'The Dark Design' is still an intelligent mixture of fantasy adventure tinged with philosophical, moral and ethical debate but the debate in this instance has hampered the progress of the story. Farmer spends too much time in examining the perennial problem of the human condition as emphasised by the strange and brutal environment that the 'resurrectionists' find themselves in. Many of the ideas that he plays with have already been covered in the earlier books and what was needed in this instalment was to push the story forwards and start giving people some answers to the mysteries of Riverworld.

      Once again a word of warning, although the Riverworld saga has been filmed twice in 2003 as a TV pilot for a unrealised series and later 2010 as TV movie these bear little or no resemblance to the books and they should be avoided since they are terrible! Even with this third less satisfying book the Riverworld saga is worth reading over watching these films.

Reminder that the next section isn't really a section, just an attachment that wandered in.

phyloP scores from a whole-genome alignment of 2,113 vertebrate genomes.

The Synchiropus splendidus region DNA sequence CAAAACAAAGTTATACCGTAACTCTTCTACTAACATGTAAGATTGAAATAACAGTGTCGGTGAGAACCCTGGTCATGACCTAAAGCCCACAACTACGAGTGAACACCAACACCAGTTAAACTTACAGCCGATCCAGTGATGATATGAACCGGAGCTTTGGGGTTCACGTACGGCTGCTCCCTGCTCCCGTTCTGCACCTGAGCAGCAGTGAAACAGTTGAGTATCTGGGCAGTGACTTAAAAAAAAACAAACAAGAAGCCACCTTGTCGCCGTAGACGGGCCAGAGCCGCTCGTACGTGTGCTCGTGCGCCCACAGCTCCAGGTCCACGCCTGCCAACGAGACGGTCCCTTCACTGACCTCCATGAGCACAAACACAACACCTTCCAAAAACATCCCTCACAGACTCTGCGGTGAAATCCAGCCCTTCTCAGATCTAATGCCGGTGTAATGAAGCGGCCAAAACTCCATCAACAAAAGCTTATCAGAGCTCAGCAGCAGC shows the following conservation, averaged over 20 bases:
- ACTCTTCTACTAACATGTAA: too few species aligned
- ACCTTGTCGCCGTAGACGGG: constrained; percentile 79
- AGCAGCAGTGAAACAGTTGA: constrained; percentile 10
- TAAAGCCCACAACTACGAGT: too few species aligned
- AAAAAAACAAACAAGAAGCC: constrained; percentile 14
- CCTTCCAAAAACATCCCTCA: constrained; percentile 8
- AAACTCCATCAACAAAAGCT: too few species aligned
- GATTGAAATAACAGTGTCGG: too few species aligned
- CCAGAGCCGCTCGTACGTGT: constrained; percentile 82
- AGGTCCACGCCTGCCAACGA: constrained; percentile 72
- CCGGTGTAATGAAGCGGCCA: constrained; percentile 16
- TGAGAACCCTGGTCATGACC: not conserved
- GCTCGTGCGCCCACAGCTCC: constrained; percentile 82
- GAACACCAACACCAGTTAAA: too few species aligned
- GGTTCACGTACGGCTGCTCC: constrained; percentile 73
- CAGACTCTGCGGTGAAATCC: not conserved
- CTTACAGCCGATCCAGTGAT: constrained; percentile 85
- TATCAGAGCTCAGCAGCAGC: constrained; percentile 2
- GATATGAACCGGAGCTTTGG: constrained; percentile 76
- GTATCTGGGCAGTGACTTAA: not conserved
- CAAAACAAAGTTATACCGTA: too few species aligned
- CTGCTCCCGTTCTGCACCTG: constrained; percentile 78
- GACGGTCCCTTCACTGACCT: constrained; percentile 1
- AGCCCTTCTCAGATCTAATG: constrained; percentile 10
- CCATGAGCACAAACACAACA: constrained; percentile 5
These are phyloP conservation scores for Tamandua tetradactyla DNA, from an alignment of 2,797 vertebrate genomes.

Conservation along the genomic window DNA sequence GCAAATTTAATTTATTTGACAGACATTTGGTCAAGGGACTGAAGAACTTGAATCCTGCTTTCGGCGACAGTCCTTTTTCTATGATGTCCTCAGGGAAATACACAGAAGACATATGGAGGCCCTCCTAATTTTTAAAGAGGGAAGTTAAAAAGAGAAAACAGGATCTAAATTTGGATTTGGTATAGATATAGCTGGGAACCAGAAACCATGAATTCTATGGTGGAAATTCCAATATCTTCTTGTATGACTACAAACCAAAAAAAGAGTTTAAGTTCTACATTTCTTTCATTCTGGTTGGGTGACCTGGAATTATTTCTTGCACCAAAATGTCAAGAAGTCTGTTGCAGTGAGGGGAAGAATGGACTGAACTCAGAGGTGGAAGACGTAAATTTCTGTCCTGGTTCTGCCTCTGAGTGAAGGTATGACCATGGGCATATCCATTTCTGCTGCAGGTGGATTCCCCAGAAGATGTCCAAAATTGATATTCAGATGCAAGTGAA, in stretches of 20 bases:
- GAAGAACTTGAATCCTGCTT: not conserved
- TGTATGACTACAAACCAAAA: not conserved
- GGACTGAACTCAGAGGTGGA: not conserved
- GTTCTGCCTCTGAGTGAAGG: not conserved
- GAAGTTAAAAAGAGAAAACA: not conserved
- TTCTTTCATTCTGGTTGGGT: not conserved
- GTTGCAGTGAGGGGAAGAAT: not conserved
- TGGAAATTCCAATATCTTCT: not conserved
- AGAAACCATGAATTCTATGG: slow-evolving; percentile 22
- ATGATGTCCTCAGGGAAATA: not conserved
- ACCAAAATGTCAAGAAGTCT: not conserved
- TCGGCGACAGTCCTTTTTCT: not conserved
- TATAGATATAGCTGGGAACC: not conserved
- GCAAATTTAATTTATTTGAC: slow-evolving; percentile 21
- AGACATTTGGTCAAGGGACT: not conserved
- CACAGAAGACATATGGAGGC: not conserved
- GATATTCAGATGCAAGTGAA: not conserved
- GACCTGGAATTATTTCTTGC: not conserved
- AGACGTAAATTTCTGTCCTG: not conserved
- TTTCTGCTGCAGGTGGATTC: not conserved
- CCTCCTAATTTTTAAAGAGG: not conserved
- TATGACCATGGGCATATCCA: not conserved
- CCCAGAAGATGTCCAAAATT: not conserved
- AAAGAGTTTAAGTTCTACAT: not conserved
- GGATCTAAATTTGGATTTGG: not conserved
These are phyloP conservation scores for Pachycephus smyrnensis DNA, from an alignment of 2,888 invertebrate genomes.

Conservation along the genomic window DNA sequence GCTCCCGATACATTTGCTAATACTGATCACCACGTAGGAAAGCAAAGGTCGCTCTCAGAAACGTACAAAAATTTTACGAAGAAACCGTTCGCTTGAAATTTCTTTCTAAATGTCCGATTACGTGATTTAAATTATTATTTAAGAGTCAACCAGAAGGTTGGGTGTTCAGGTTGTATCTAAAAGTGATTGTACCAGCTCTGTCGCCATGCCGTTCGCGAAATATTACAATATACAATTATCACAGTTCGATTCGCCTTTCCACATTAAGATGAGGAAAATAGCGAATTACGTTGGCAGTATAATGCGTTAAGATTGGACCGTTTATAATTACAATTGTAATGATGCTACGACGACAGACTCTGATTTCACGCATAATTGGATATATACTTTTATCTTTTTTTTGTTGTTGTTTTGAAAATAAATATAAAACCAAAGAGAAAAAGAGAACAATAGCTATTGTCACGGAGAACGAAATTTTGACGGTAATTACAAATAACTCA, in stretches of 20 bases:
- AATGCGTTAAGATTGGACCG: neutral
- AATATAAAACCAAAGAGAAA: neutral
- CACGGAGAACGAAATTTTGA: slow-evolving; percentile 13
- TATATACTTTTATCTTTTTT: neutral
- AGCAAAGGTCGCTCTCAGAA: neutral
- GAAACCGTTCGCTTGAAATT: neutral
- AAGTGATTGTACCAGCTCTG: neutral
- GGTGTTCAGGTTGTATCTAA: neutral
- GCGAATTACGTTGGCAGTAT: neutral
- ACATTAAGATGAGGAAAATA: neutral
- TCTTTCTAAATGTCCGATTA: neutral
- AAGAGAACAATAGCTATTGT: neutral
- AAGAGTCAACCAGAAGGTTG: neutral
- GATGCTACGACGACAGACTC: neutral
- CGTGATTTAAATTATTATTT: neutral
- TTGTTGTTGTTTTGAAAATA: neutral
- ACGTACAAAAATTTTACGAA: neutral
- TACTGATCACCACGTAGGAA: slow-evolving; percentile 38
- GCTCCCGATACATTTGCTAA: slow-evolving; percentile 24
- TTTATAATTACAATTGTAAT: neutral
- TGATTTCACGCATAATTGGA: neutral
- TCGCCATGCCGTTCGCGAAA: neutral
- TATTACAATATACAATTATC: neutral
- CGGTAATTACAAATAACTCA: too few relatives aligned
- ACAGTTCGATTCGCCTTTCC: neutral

'The Dark Design (Riverworld Saga)' in Paperback (461 pages) is available from Amazon UK for £16.19 with free delivery at the time this review was written.

      © Mauri 2012